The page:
United States District Court, N.D. California, Eureka Division
ORDER ON CROSS MOTIONS FOR SUMMARY JUDGMENT Re: Dkt.
Nos. 16, 17
J. Vadas United States Magistrate Judge
Kurt Lee Pfohl, seeks judicial review of an administrative
law judge (“ALJ”) decision denying
Plaintiff’s application for disability insurance
benefits under Title II of the Social Security Act.
Plaintiff’s first request for review of the ALJ’s
unfavorable decision was granted by the Appeals Council and
remanded back to the ALJ for a new hearing and new decision.
On remand the ALJ issued a second unfavorable decision.
Review of that decision was denied by the Appeals Counsel.
The decision thus is the “final decision” of the
Commissioner of Social Security, which this court may review.
See 42 U.S.C. §§ 405(g), 1383(c)(3). Both
parties have consented to the jurisdiction of a magistrate
judge. (Docs. 5 & 10). The court therefore may decide the
parties’ cross-motions for summary judgment. For the
reasons stated below, the court will grant Plaintiff’s
motion for summary judgment, and will deny Defendant’s
motion for summary judgment.
Commissioner’s findings “as to any fact, if
supported by substantial evidence, shall be
conclusive.” 42 U.S.C. § 405(g). A district court
has a limited scope of review and can only set aside a denial
of benefits if it is not supported by substantial evidence or
if it is based on legal error. Flaten v. Sec’y of
Health & Human Servs., 44 F.3d 1453, 1457 (9th Cir.
1995). Substantial evidence is “more than a mere
scintilla but less than a preponderance; it is such relevant
evidence as a reasonable mind might accept as adequate to
support a conclusion.” Sandgathe v. Chater,
108 F.3d 978, 979 (9th Cir. 1997). “In determining
whether the Commissioner’s findings are supported by
substantial evidence, ” a district court must review
the administrative record as a whole, considering “both
the evidence that supports and the evidence that detracts
from the Commissioner’s conclusion.” Reddick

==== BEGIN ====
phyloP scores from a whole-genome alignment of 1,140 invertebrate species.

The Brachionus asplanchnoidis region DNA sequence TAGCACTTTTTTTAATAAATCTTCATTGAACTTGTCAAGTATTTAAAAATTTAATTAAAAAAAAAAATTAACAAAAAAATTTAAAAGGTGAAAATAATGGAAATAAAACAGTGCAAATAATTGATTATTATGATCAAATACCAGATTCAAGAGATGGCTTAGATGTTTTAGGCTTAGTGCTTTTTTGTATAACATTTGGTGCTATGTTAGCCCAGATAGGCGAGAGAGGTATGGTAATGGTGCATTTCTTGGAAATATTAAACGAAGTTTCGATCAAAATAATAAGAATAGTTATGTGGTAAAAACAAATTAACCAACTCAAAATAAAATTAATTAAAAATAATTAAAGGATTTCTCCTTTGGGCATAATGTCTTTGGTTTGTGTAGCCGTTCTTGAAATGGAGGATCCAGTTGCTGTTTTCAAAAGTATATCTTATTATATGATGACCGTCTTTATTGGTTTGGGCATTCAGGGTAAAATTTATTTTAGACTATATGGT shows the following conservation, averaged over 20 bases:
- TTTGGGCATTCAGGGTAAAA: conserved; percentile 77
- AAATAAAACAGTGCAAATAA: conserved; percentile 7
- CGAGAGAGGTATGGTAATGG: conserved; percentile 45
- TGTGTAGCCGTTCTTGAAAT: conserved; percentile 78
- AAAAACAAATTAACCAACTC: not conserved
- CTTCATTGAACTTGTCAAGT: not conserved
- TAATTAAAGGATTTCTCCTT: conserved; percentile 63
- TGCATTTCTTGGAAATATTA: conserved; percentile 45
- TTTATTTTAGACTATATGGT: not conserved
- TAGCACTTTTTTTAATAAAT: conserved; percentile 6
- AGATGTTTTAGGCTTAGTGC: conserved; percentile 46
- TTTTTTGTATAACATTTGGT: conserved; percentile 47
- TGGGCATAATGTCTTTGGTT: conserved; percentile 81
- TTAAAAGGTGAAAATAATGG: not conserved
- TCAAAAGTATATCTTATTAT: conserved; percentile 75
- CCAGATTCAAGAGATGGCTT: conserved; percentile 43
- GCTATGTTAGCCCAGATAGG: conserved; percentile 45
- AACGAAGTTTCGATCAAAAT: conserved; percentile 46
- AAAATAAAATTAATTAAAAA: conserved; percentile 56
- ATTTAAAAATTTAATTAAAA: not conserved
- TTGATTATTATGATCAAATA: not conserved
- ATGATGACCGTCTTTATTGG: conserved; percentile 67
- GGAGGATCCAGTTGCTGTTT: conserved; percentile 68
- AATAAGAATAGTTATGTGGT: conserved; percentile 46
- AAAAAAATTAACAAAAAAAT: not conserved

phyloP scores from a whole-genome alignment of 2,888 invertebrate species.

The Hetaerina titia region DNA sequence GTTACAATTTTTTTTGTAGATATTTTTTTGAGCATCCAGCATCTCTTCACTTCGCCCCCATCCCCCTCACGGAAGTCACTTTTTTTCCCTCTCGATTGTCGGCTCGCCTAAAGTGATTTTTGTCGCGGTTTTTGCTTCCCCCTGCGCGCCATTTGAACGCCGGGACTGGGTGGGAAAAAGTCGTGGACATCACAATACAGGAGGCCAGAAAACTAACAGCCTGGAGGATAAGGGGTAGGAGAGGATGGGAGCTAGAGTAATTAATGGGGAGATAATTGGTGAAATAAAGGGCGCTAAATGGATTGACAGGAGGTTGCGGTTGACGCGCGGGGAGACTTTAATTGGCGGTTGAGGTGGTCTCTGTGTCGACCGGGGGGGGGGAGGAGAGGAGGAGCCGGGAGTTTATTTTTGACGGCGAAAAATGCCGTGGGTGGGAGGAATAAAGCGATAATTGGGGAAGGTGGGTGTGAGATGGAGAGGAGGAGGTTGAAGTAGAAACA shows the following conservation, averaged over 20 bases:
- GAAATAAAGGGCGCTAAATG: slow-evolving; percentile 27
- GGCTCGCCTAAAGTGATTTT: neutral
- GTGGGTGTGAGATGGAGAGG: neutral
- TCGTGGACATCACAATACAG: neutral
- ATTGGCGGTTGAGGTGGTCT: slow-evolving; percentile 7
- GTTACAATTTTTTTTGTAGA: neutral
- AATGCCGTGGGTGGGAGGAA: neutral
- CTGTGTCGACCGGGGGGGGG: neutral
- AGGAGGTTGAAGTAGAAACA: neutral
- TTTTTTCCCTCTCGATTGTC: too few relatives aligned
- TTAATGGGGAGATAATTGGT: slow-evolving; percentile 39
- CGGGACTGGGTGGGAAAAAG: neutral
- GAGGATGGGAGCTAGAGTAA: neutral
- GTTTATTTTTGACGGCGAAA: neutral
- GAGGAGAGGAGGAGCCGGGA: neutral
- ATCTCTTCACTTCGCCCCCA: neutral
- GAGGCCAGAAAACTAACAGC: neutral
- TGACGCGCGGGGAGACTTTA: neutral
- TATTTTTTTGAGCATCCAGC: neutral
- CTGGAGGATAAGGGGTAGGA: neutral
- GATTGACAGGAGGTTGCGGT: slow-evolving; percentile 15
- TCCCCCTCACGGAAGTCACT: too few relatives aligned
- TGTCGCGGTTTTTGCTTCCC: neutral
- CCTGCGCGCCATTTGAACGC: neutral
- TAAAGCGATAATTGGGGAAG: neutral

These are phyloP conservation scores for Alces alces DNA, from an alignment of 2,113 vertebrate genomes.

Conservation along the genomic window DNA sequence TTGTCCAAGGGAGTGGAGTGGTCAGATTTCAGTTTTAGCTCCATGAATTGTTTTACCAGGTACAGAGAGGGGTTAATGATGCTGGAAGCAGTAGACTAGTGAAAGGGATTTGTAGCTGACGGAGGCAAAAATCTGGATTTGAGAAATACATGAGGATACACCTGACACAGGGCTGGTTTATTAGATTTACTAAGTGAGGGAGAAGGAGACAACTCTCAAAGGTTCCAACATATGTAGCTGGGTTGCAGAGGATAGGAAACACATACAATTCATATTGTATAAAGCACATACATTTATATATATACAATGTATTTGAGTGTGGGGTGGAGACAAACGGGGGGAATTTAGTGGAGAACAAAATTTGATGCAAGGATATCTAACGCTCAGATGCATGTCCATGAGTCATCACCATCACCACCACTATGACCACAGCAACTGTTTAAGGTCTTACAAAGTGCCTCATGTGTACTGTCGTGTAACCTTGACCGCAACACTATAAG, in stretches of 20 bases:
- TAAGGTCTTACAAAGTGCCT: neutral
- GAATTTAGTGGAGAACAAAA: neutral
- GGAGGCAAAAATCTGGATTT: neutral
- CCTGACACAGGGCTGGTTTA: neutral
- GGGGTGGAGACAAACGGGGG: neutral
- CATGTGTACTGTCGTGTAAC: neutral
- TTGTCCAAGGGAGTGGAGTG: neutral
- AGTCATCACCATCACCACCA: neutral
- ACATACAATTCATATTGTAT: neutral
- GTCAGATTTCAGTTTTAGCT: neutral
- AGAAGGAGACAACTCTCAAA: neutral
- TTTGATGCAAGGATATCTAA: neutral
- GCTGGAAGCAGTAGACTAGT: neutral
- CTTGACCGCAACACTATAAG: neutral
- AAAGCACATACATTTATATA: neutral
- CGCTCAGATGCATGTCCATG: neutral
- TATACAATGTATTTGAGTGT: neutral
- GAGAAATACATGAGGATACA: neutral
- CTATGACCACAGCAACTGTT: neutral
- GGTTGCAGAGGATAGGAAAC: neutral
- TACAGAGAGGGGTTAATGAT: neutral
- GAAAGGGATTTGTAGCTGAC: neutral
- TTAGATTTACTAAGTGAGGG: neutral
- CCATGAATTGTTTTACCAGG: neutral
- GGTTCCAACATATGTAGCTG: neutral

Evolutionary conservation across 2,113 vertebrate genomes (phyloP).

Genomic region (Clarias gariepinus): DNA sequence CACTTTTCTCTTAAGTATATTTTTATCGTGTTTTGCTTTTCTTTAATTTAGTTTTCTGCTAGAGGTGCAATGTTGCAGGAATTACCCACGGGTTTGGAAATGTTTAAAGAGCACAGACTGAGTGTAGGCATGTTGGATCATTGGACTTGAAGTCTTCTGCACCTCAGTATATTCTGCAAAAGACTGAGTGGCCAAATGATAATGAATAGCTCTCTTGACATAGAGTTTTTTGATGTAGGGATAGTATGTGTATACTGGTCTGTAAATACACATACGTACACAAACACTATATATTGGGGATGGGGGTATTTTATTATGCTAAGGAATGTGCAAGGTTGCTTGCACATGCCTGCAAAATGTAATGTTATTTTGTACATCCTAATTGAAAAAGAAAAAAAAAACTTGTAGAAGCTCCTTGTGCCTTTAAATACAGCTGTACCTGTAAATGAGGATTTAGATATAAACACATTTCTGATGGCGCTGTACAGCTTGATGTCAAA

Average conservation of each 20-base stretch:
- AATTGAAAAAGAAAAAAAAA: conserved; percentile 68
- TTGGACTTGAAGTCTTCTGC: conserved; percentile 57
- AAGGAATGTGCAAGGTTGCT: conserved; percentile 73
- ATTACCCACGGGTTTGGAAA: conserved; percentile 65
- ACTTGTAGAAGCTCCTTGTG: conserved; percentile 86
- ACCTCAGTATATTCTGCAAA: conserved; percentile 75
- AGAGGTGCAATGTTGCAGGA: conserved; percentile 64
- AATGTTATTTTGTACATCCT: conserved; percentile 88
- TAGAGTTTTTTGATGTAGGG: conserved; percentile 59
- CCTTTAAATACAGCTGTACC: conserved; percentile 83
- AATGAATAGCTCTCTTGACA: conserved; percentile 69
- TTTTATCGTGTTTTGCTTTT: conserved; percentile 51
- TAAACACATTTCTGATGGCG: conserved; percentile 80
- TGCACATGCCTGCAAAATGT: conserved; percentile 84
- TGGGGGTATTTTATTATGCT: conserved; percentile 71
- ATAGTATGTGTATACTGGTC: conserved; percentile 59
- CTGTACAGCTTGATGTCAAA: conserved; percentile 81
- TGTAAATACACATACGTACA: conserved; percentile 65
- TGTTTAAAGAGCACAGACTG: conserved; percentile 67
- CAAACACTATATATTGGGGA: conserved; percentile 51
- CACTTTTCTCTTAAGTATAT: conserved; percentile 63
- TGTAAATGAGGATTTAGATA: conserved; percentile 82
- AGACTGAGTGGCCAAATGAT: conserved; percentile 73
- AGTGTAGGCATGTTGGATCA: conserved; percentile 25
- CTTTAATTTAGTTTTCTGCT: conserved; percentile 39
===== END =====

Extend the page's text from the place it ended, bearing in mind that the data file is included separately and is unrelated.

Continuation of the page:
v. Chater, 157 F.3d 715, 720 (9th Cir. 1998). The
Commissioner’s conclusion is upheld where evidence is
susceptible to more than one rational interpretation.
Burch v. Barnhart, 400 F.3d 676, 679 (9th Cir.
OF RELEVANT EVIDENCE
Plaintiff’s mental health treatment included
medication, counseling, and inpatient hospitalization. On
June 30, 2009, auditory hallucinations were noted. AR. 321.
On August 4, 2009, Plaintiff was admitted to the emergency
department at St. Joseph Hospital (AR. 394-96) and then
apparently transferred to Semper Virens Psychiatric Hospital
March 28, 2011, the Humboldt Medical Group noted that
Plaintiff suffered psychotic features and referred him to a
psychiatrist. AR. 430. Dr. Robert E. Soper, M.D., the
treating psychiatrist from May 6, 2011, through 2013, found
Plaintiff to be “seriously depressed” with
“some polysubstance dependence” and PTSD. AR.
451. On August 3, 2011, Dr. Soper wrote that a recent MRI (AR
373-74) had shown brain damage which should be considered in
assessing Plaintiff cognitive impairment. AR. 456.
Soper summarized Plaintiff’s mental status in a letter
dated February 21, 2012. AR. 458-61. Symptoms of depression
had included suicidal ideation, insomnia, mild psychomotor
retardation, anergia, irritability, and lethargy.
Id. In addition, Plaintiff had problems with
occasional auditory and visual hallucinations, and the
development of cognitive impairments including problems with
concentration, confusion, and short-term memory. Id.
FIVE STEP SEQUENTIAL ANALYSIS FOR DETERMINING
person filing a claim for social security disability benefits
(“the claimant”) must show that she has the
“inability to do any substantial gainful activity by
reason of any medically determinable physical or mental
impairment” which has lasted or is expected to last for
twelve or more months. 20 C.F.R. §§
416.920(a)(4)(ii), 416.909. The ALJ must consider all
evidence in the claimant’s case record to determine
disability (Id. § 416.920(a)(3)), and must use
a five-step sequential evaluation to determine whether the
claimant is disabled (Id. § 416.920).
“[T]he ALJ has a special duty to fully and fairly
develop the record and to assure that the claimant’s
interests are considered.” Brown v. Heckler,
713 F.2d 441, 443 (9th Cir. 1983).
the ALJ evaluated Plaintiff’s application for benefits
under the required five-step sequential evaluation.
See AR. 79-92.
One, the claimant bears the burden of showing he has not been
engaged in “substantial gainful activity” since
the alleged date the claimant became disabled. 20 C.F.R.
§ 416.920(b). If the claimant has worked and the work is
found to be substantial gainful activity, the claimant will
be found not disabled. Id. The ALJ found that
Plaintiff had not engaged in substantial gainful activity
since January 15, 2009, the alleged onset date. AR. 81.
Two, the claimant bears the burden of showing that he has a
medically severe impairment or combination of impairments. 20
C.F.R. § 416.920(a)(4)(ii), (c). “An impairment is
not severe if it is merely ‘a slight abnormality (or
combination of slight abnormalities) that has no more than a
minimal effect on the ability to do basic work
activities.’” Webb v. Barnhart, 433 F.3d
683, 686 (9th Cir. 2005) (quoting S.S.R. No. 96-3(p) (1996)).
The ALJ found that Plaintiff suffered the following severe
impairments: an affective disorder; degenerative disc disease
of the cervical spine and lumbar spine; right shoulder
impingement and ...